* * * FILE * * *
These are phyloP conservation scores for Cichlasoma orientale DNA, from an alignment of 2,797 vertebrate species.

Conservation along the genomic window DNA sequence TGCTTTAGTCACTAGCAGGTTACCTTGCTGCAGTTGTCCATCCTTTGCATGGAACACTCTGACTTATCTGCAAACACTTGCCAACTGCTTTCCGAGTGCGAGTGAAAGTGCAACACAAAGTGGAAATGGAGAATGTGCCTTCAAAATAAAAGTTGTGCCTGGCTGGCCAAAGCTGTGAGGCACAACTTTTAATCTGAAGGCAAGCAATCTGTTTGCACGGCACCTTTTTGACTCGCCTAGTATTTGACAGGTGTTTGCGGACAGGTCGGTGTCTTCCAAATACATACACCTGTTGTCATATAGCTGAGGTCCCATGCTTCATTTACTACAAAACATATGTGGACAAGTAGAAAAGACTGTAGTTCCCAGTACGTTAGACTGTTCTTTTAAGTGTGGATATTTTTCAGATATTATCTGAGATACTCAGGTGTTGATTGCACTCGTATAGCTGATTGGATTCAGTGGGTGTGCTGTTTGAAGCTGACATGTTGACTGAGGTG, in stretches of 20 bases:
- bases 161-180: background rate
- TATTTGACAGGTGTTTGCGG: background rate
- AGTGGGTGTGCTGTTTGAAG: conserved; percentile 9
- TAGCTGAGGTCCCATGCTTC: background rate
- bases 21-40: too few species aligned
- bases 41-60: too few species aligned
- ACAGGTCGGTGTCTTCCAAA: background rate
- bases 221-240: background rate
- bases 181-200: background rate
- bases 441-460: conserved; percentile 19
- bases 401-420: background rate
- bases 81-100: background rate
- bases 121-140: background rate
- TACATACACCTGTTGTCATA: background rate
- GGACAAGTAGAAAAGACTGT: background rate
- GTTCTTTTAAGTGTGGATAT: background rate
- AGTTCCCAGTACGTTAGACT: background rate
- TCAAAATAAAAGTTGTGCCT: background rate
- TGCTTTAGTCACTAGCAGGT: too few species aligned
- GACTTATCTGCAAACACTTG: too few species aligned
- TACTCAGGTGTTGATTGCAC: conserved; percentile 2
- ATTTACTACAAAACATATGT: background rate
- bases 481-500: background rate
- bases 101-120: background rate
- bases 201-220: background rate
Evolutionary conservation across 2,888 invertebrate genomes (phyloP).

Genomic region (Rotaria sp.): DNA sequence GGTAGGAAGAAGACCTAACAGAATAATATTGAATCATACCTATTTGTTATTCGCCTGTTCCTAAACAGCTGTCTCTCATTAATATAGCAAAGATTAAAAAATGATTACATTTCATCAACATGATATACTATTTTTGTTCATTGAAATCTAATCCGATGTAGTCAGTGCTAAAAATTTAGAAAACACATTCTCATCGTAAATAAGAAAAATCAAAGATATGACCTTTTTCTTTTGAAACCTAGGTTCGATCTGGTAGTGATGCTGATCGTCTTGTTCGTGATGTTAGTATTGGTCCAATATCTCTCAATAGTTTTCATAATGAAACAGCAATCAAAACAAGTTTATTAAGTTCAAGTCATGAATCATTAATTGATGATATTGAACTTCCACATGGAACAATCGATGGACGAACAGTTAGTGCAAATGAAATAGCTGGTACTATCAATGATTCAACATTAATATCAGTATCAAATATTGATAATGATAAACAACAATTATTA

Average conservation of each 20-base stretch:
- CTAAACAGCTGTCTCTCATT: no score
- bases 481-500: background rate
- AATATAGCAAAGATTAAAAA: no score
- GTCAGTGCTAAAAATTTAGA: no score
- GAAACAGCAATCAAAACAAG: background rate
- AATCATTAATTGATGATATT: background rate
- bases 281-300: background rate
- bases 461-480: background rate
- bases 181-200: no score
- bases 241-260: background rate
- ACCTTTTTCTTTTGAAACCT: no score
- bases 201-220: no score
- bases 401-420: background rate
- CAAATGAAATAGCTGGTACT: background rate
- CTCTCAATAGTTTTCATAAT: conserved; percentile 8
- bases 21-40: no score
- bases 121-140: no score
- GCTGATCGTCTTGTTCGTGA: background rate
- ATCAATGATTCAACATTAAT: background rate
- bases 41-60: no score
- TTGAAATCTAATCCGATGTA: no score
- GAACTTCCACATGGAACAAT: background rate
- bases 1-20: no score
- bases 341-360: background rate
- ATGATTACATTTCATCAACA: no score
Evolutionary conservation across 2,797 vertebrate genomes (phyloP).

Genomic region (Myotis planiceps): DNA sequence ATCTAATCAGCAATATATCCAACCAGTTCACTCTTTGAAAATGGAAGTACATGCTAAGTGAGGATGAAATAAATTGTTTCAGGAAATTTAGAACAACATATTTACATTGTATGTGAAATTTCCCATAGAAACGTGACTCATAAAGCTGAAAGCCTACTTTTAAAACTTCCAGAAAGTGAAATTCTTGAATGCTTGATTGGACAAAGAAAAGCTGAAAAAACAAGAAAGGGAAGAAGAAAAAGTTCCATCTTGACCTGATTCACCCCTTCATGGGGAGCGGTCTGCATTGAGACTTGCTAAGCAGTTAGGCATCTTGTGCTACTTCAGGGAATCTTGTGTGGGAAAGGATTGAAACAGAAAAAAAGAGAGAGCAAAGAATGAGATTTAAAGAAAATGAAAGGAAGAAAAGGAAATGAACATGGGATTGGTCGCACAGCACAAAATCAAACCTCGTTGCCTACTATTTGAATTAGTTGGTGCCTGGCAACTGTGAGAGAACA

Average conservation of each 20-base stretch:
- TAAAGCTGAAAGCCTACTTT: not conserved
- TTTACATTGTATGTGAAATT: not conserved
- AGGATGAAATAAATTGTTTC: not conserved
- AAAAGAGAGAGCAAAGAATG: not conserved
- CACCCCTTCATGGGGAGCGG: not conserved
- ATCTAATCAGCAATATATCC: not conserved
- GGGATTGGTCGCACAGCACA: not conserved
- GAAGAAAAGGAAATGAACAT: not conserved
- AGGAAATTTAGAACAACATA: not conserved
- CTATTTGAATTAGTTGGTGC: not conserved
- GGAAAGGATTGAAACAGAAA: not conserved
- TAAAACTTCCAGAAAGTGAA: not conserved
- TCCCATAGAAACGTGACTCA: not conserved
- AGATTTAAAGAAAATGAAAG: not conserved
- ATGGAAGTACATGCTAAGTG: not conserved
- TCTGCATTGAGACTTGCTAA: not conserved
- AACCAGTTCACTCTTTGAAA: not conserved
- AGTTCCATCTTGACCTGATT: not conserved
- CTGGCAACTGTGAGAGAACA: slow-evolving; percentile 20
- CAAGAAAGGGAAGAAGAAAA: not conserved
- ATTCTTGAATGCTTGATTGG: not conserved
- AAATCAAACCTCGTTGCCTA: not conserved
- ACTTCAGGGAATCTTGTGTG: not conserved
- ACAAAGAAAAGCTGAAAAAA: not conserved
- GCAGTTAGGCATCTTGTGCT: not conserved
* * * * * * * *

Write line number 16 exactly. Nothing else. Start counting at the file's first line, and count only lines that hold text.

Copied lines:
- TACATACACCTGTTGTCATA: background rate